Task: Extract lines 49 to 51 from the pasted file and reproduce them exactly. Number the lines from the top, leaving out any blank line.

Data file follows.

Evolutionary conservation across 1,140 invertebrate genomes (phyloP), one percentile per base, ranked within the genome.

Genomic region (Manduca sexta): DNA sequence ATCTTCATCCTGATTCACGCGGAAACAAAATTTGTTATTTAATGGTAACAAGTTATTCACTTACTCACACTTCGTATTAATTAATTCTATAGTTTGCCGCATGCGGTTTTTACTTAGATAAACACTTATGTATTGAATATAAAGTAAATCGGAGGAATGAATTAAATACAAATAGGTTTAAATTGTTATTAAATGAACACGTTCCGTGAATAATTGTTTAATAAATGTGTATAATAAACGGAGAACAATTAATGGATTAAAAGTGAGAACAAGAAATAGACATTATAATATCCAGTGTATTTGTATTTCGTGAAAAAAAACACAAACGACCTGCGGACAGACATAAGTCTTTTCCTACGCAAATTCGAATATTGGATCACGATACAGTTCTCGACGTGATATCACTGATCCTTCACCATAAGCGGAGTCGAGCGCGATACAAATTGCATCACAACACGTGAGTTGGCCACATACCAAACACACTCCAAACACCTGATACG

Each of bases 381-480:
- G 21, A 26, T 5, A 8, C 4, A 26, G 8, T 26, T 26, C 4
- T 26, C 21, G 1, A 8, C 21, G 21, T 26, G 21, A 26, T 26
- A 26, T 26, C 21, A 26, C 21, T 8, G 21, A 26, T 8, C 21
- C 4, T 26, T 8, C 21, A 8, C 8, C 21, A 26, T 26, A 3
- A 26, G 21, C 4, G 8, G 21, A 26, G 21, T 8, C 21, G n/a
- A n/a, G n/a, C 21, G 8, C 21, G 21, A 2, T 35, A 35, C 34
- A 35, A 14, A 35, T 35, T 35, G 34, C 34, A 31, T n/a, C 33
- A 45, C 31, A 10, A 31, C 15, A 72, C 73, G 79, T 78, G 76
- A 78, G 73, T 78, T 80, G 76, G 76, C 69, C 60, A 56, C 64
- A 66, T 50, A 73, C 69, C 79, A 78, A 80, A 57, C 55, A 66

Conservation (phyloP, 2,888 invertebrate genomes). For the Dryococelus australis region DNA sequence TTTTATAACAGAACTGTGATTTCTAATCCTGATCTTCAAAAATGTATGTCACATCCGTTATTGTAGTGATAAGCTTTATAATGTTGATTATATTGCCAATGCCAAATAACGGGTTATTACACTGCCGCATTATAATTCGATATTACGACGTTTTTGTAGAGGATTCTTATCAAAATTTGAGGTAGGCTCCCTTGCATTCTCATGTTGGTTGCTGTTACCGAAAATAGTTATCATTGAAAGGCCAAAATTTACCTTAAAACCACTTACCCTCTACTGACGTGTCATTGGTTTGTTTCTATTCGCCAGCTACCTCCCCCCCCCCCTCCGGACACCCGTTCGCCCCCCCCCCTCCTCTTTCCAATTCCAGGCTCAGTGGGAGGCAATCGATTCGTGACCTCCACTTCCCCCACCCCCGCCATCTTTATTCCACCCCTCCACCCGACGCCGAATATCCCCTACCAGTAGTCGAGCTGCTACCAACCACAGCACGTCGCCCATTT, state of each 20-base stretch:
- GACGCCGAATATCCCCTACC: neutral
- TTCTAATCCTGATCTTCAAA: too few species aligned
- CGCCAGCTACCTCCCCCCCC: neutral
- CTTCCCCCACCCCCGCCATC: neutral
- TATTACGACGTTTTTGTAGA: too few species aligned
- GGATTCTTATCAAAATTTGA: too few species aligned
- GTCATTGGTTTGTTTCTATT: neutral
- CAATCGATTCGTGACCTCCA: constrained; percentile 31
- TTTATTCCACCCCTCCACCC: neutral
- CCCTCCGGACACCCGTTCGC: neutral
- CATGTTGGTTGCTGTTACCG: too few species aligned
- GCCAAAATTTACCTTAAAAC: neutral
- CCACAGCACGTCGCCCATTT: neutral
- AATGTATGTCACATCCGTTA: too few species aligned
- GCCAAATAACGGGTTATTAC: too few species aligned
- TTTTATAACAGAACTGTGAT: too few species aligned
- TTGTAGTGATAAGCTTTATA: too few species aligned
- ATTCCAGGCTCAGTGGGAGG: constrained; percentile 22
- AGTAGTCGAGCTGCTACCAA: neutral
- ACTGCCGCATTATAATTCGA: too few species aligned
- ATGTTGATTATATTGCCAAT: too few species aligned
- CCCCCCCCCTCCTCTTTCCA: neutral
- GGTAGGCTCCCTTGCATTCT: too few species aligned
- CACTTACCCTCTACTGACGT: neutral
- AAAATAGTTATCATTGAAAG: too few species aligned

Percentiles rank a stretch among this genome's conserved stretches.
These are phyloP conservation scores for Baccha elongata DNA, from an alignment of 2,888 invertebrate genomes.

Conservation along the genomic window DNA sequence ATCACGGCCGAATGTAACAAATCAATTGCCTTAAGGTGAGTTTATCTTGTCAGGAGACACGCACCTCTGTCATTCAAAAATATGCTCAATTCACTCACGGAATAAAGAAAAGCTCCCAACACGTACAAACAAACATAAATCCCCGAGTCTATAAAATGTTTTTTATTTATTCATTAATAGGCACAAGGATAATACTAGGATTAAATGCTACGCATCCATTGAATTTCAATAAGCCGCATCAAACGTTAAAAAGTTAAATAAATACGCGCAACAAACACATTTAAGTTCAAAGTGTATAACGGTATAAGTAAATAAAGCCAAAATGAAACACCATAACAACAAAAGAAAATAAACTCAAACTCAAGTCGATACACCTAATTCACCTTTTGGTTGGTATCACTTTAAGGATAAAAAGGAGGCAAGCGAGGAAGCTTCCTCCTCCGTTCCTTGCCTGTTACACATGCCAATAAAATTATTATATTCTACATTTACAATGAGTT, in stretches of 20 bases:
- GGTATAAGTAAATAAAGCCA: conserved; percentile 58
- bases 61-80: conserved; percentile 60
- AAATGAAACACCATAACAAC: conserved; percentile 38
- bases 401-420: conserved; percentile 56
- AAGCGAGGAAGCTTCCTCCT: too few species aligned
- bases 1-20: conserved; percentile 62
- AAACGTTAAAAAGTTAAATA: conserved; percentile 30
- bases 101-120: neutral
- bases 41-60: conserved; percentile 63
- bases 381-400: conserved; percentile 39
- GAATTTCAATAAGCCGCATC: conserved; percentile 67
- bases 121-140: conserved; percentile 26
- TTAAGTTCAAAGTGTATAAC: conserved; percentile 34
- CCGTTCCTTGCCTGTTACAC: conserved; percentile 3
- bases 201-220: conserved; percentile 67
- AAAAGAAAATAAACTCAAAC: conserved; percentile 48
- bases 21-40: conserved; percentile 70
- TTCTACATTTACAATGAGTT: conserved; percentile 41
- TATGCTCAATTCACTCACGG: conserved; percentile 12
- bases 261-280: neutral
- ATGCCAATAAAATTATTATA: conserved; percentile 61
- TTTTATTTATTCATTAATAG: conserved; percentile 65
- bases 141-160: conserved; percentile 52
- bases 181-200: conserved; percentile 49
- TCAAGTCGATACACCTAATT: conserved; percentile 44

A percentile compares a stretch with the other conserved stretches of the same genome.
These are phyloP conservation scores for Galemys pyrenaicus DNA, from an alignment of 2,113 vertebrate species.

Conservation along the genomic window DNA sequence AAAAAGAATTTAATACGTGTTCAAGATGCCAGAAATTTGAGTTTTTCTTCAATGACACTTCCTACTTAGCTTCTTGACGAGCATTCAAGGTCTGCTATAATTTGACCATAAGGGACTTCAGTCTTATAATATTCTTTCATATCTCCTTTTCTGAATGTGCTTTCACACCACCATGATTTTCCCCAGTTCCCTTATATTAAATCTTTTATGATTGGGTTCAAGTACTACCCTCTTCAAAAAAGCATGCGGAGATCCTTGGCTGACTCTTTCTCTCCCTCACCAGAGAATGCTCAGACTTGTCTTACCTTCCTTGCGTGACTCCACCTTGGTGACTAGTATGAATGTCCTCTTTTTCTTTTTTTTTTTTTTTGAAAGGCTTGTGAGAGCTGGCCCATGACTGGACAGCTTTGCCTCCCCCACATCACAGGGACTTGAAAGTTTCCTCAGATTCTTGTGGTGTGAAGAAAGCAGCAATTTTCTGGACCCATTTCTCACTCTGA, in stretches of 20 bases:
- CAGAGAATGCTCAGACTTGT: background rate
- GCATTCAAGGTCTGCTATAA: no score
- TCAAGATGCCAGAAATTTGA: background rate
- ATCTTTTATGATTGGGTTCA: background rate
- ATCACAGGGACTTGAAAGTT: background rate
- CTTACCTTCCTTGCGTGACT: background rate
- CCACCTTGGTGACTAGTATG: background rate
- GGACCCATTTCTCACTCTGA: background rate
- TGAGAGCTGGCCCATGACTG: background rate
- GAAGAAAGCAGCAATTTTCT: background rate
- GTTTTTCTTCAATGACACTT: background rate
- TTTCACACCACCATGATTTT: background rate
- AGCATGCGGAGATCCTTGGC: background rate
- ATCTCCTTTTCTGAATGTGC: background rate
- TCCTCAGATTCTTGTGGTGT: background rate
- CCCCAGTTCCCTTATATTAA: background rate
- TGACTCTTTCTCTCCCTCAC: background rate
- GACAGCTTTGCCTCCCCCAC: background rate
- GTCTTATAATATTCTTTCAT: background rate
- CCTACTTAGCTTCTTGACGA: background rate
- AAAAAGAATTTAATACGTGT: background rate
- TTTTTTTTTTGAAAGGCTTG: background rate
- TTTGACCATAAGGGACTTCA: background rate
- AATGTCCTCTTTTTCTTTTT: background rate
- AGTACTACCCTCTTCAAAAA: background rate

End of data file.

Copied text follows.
- AAACGTTAAAAAGTTAAATA: conserved; percentile 30
- bases 101-120: neutral
- bases 41-60: conserved; percentile 63